Core strategy is the glue that holds your marketing together. It is a statement of your business’ objectives and how you plan to achieve them. However, it is not an easy thing to write or develop, as it must be based on a lot of thinking and analysis.
Let’s simplify the concept down.
Your Core Strategy is literally the pillar of your business. It gives you focused direction and helps you make informed decisions for the future.
The four key elements of Core Strategy can be broken down like this:
Your “top-level” business objectives and your marketing objectives, ie. where you want your business to be over a period of time, and what you need to do to get there.
Product(s) or service(s)
The things you sell. Each product, or product group, should have its own very specific proposition.
What market are you operating in? The market is not just all about your customers, it also describes your competitors and where you sit among them, also known as “positioning.”
These are the resources you need to deliver your strategies. For many businesses, resources are scarce. So, it is really important to understand what you have at your disposal internally versus what resources you need to seek out.
This is where a full Strategic Marketing Audit should be undertaken. A strategic marketing audit is not about your marketing activity. It is a deep dive into all the finer details of business – it is a snapshot of everything that affects your business, both internally and externally.
Think of Core Strategy as a jigsaw puzzle. There are a lot of pieces to the puzzle – and it can be overwhelming. Imagine you are tipping thousands of jigsaw pieces onto a table. You are not sure what the picture is – or indeed whether you have more than one picture among the pieces! You must start somewhere, but the secret is to simplify it down, one area at a time.
An example scenario based on a recent conversation
I recently delivered a Free Marketing Health Check to a company that’s developed a digital product. The company has also been delivering services as its core offering for many years.
- No direction or idea on where to take the business next
- So many ideas, nothing yet concrete
- Unable to make any informed decisions
From the one-hour call, I heard about their frustrations and worries. It’s safe to say that the owner was in a bit of a rut about where to take the company next.
The digital product, a subscription-based model, was immediately jumping out at me. And the owner was unable to see the wood for the trees. They are so bogged down in the day-to-day delivery of services.
My recommendation was to work towards developing a Core Strategy that would arrange all the pieces of the business into digestible chunks. The owner should first think of each product separately and work on the proposition of each in turn.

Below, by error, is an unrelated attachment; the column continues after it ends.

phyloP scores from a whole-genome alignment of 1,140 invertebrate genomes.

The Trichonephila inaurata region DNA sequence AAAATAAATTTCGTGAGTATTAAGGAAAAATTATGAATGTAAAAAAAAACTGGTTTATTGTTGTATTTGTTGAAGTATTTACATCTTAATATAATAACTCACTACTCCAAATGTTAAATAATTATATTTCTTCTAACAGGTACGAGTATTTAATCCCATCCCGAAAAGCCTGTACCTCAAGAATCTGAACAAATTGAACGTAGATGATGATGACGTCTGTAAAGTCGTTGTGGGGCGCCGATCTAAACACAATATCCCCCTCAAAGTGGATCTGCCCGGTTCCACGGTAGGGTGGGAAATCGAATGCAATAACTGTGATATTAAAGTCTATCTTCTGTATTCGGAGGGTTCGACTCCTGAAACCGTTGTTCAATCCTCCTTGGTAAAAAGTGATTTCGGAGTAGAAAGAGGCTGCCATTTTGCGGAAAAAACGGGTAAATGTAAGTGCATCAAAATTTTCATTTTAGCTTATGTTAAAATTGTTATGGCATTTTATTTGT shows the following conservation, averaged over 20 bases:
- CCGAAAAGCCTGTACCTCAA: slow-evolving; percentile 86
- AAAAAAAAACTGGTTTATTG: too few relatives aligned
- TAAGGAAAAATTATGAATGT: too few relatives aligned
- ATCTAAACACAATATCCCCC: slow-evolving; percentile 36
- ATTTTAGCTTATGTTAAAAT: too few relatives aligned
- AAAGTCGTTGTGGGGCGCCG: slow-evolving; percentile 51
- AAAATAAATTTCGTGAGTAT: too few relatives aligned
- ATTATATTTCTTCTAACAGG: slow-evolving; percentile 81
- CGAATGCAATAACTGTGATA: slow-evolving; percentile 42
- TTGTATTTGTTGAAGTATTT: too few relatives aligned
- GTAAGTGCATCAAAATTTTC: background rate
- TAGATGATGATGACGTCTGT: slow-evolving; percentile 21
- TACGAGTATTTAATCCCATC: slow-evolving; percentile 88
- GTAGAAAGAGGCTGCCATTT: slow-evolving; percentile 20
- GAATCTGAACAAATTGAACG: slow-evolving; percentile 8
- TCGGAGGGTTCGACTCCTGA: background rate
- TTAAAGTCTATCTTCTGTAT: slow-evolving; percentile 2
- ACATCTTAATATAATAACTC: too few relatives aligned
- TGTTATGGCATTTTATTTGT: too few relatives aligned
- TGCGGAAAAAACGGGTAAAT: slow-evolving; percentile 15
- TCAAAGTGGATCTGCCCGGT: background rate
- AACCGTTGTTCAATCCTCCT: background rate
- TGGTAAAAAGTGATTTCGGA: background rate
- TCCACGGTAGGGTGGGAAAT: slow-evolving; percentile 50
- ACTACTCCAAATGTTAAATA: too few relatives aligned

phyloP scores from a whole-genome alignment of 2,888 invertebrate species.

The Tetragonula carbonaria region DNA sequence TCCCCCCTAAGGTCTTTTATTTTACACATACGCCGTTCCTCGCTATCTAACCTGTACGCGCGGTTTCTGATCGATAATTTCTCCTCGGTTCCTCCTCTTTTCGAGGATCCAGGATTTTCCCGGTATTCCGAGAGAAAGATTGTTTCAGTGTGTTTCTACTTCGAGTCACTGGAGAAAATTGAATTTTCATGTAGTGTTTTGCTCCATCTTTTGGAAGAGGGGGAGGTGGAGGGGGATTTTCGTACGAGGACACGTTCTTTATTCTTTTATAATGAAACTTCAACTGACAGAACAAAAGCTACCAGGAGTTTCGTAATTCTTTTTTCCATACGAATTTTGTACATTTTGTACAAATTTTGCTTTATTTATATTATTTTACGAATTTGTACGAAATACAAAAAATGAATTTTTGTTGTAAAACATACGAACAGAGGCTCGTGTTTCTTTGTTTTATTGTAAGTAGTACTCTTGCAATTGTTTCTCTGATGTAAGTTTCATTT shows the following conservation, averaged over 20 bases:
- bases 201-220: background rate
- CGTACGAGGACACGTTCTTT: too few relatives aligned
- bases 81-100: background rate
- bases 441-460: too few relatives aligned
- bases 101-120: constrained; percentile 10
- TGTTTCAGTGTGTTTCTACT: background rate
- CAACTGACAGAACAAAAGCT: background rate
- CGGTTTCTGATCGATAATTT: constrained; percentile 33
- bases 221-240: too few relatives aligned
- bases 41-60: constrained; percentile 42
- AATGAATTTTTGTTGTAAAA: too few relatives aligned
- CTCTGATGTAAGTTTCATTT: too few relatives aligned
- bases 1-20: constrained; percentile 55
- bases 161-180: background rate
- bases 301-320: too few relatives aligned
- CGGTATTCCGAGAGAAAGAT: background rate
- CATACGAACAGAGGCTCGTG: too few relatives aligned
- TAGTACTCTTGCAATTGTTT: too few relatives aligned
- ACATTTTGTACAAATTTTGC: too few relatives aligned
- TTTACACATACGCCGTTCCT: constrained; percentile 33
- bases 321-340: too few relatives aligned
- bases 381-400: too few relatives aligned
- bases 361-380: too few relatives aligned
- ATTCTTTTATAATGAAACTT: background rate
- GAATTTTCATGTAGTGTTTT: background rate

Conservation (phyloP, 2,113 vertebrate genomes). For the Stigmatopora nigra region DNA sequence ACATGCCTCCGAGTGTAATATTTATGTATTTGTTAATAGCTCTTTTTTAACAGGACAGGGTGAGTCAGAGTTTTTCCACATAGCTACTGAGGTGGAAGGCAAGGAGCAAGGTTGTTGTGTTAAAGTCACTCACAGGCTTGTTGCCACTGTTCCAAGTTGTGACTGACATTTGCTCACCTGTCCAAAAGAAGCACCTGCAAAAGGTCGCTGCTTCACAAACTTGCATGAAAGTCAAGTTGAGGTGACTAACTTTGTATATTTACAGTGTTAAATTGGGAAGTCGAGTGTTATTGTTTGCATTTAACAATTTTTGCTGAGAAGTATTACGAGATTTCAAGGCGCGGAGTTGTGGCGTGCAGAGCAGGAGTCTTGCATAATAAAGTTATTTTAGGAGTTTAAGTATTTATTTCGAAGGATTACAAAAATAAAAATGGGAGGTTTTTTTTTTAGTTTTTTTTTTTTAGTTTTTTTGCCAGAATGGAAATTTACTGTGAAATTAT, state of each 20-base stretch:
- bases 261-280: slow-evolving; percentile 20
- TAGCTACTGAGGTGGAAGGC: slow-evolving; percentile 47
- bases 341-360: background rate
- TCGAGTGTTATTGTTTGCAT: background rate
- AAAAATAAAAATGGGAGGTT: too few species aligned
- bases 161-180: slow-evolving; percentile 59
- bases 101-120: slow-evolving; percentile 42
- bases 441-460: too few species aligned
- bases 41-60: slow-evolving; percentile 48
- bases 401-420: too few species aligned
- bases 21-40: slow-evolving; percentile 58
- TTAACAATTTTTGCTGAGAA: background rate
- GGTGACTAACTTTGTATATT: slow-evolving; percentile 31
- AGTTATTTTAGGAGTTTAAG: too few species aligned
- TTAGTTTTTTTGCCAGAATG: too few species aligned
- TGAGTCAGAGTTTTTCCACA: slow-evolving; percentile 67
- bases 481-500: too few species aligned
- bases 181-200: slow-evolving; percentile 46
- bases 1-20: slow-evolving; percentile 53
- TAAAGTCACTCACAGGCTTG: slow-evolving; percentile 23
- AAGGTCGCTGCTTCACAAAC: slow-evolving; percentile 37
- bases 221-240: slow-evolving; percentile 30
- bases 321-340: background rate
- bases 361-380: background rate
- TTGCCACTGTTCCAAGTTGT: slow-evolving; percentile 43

The first step would be to define and analyse the market for each product. This would involve some customer segmentation – where we define each customer group and arrange by profitability.
Then, we think about positioning. This is where the product offering sits against competitors. Remember, it could be that there are certain markets that are saturated, against others that have little competition. So, it’s vital to draw a detailed picture of where your offering can sit.
I would suspect that new customer groups and markets would emerge as we go. In this case, it is a good idea to think about developing the product to meet the needs of a particular market, if it would be profitable to do so.
Alongside this, setting objectives is the key part of Core Strategy. This should start with the top-level business (financial) objectives, both long and short-term. Then we can develop the marketing objectives to help you achieve it.
So, in the case of this example business, income from subscriptions may depend heavily on customer retention. The longer a customer subscribes, the lifetime value is greater. The ultimate goal would be to gain large number of subscribers retained over a long period. So the first marketing objective could be to “achieve an average customer value of X from subscriptions over 12 months.”
Then that’s where your tactical strategies come in. In order to achieve our subscription objective, we need to work on customer retention. This involves investment in improving customer experience, and customer satisfaction. We can also incentivise customer advocacy… and the strategy develops.
You should always expect your products and customer base to evolve as you develop the strategy. The idea is to create a clear picture (or even numerous pictures) from those jigsaw pieces – a picture that will show you what you need to do next with your business.